Lameness and pre-purchase exams commonly include a flexion test of the forelegs.
A study in France looked at 401 foals from 3 breeds on 21 farms for the incidence of developmental orthopedic disease or osteochondrosis.
Many horses lead healthy and useful lives well into their twenties or even longer. However, health problems tend to crop up in horses that have been around for several decades. When a number of maladies hit at the same time, owners are faced with finding diagnoses and making management changes to keep their equine pals on the right track. Here is a summary of one senior horse's situation and how his owner sought advice to solve her horse's problems.
For a horse owner, almost nothing is more frightening to think about...and most horse enthusiasts have encountered this situation from time to time, either with their own horses or someone else's. It seems that no amount of thought or precautionary management can completely protect horses from the danger, and owners from the worry, resulting from an escape.
Older horses don't have to become underweight horses. If senior equines begin to lose weight, there is usually a reason for the change such as dental inadequacy, gastrointestinal inefficiency, immune dysfunction, or the stresses associated with pain.
Although the causative bacteria are naturally found in the soil and exposure is an everyday occurrence, most owners will never need to treat their horses for pigeon fever, botulism, or anthrax. These infections are not common, but they can have serious consequences. In some cases, an owner's awareness of the signs of illness might save a horse's life.
The white line is the narrow light-colored band visible on the underside of a freshly trimmed hoof at the junction of the hoof wall and the sole. White line disease, an infection that causes separation of the wall, may be seen first at the white line but actually affects the zone of contact between the hard outer wall and the middle layer of hoof tissue. It occurs most commonly in front feet but can occur in any foot.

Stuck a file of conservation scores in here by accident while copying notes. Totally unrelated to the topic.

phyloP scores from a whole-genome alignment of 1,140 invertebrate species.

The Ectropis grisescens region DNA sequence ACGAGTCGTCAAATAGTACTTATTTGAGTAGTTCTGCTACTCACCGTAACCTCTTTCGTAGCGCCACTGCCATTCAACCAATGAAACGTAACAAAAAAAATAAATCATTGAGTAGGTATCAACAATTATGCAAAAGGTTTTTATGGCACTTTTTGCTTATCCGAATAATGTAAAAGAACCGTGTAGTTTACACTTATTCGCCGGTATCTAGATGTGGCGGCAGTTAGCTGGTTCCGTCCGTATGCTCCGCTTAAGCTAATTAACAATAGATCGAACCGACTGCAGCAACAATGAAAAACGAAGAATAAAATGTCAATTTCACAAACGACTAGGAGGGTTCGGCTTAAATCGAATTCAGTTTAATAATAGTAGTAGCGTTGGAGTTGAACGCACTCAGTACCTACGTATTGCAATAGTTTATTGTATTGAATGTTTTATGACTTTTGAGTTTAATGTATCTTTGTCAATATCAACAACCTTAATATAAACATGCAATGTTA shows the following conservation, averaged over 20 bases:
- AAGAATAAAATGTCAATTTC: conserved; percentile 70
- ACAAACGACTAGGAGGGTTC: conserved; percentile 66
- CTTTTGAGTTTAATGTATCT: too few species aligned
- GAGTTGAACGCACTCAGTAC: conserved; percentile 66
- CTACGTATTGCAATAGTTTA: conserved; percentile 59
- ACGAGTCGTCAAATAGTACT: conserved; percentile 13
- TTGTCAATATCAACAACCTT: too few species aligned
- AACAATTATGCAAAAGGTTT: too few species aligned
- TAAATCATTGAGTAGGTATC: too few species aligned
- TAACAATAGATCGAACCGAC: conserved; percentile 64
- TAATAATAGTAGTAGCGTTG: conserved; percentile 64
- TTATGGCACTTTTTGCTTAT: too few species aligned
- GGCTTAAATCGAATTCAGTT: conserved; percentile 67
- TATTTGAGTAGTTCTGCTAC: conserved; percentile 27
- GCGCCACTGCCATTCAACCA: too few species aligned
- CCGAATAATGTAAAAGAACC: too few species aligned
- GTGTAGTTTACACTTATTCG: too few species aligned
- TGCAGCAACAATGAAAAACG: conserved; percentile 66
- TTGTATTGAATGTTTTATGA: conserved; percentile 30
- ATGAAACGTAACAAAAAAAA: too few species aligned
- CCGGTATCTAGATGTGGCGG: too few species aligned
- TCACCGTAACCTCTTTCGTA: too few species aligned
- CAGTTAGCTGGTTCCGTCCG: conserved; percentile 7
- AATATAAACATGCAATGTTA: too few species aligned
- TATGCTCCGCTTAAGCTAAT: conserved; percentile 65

Colic is a fact of life for horse owners. Chances are very good that anyone who keeps several horses for several years will encounter colic at some time. Mild episodes may resolve on their own before a veterinarian can arrive, and more serious equine abdominal discomfort can often be managed with medication.
Equine diseases, conditions, or problems are frequently referred to by their initials. Full names, a brief explanation of each condition, and management tips, if applicable, are given below.
A horse that lacks the ability to produce sweat in normal quantities has a condition known as anhidrosis. Such an animal is sometimes called a nonsweater or a drycoated horse. Horses that sweat lightly or only in patches such as under the mane, in the saddle area, and on the chest are known as shy sweaters.
|Putting Weight on a Skinny Horse|
|Hot Blood, Warm Blood, Cold Blood in Horses|
|Swollen or Filled Legs: What’s Wrong With Your Horse?|
|Stabilized Rice Bran–Just the Facts, Please|
|Drinking Behavior of Horses: Six Facts About Water Intake|
|Bedding, Diet Impact Equine Asthma: What Can You Do?|
|How Do Different Diets Affect Glycemic Response in Horses?|
|Failure to Launch? Trailer-Loading Tips for Horse Owners|
|Beating Botulism in Horses|
|Assessing Stress in Horses: Fecal Cortisol Levels|